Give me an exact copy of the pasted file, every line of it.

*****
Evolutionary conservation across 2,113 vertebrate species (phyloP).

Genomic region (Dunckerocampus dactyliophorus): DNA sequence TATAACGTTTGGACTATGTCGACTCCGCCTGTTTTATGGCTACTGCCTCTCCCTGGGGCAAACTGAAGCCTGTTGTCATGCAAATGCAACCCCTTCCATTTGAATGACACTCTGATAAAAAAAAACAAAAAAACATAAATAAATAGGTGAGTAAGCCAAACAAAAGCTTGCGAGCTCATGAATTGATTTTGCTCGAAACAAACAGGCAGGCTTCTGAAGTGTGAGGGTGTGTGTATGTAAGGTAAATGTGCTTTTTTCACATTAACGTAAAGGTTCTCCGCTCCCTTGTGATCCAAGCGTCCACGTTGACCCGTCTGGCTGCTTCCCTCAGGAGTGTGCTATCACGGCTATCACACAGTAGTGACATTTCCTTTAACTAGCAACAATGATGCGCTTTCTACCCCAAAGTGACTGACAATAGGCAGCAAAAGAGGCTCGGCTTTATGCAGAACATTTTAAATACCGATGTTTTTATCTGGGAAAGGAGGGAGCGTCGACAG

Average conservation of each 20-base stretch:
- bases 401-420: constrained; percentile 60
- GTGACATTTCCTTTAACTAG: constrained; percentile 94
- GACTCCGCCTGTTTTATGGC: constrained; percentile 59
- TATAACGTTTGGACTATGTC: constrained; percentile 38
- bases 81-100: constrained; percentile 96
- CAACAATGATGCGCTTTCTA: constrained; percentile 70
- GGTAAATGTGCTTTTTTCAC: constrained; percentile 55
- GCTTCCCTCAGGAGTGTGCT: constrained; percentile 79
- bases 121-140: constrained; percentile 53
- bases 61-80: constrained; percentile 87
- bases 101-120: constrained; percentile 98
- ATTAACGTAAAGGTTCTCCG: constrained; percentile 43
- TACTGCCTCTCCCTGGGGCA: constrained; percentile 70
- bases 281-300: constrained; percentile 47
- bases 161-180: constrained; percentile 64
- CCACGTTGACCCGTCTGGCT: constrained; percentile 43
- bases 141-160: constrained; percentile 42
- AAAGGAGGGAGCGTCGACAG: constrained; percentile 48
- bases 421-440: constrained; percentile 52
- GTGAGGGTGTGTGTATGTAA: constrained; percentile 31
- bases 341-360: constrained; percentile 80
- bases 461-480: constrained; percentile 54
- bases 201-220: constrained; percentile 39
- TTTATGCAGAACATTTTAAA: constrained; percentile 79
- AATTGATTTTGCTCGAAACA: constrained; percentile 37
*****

Evolutionary conservation across 2,113 vertebrate species (phyloP).

Genomic region (Dunckerocampus dactyliophorus): DNA sequence TATAACGTTTGGACTATGTCGACTCCGCCTGTTTTATGGCTACTGCCTCTCCCTGGGGCAAACTGAAGCCTGTTGTCATGCAAATGCAACCCCTTCCATTTGAATGACACTCTGATAAAAAAAAACAAAAAAACATAAATAAATAGGTGAGTAAGCCAAACAAAAGCTTGCGAGCTCATGAATTGATTTTGCTCGAAACAAACAGGCAGGCTTCTGAAGTGTGAGGGTGTGTGTATGTAAGGTAAATGTGCTTTTTTCACATTAACGTAAAGGTTCTCCGCTCCCTTGTGATCCAAGCGTCCACGTTGACCCGTCTGGCTGCTTCCCTCAGGAGTGTGCTATCACGGCTATCACACAGTAGTGACATTTCCTTTAACTAGCAACAATGATGCGCTTTCTACCCCAAAGTGACTGACAATAGGCAGCAAAAGAGGCTCGGCTTTATGCAGAACATTTTAAATACCGATGTTTTTATCTGGGAAAGGAGGGAGCGTCGACAG

Average conservation of each 20-base stretch:
- bases 401-420: constrained; percentile 60
- GTGACATTTCCTTTAACTAG: constrained; percentile 94
- GACTCCGCCTGTTTTATGGC: constrained; percentile 59
- TATAACGTTTGGACTATGTC: constrained; percentile 38
- bases 81-100: constrained; percentile 96
- CAACAATGATGCGCTTTCTA: constrained; percentile 70
- GGTAAATGTGCTTTTTTCAC: constrained; percentile 55
- GCTTCCCTCAGGAGTGTGCT: constrained; percentile 79
- bases 121-140: constrained; percentile 53
- bases 61-80: constrained; percentile 87
- bases 101-120: constrained; percentile 98
- ATTAACGTAAAGGTTCTCCG: constrained; percentile 43
- TACTGCCTCTCCCTGGGGCA: constrained; percentile 70
- bases 281-300: constrained; percentile 47
- bases 161-180: constrained; percentile 64
- CCACGTTGACCCGTCTGGCT: constrained; percentile 43
- bases 141-160: constrained; percentile 42
- AAAGGAGGGAGCGTCGACAG: constrained; percentile 48
- bases 421-440: constrained; percentile 52
- GTGAGGGTGTGTGTATGTAA: constrained; percentile 31
- bases 341-360: constrained; percentile 80
- bases 461-480: constrained; percentile 54
- bases 201-220: constrained; percentile 39
- TTTATGCAGAACATTTTAAA: constrained; percentile 79
- AATTGATTTTGCTCGAAACA: constrained; percentile 37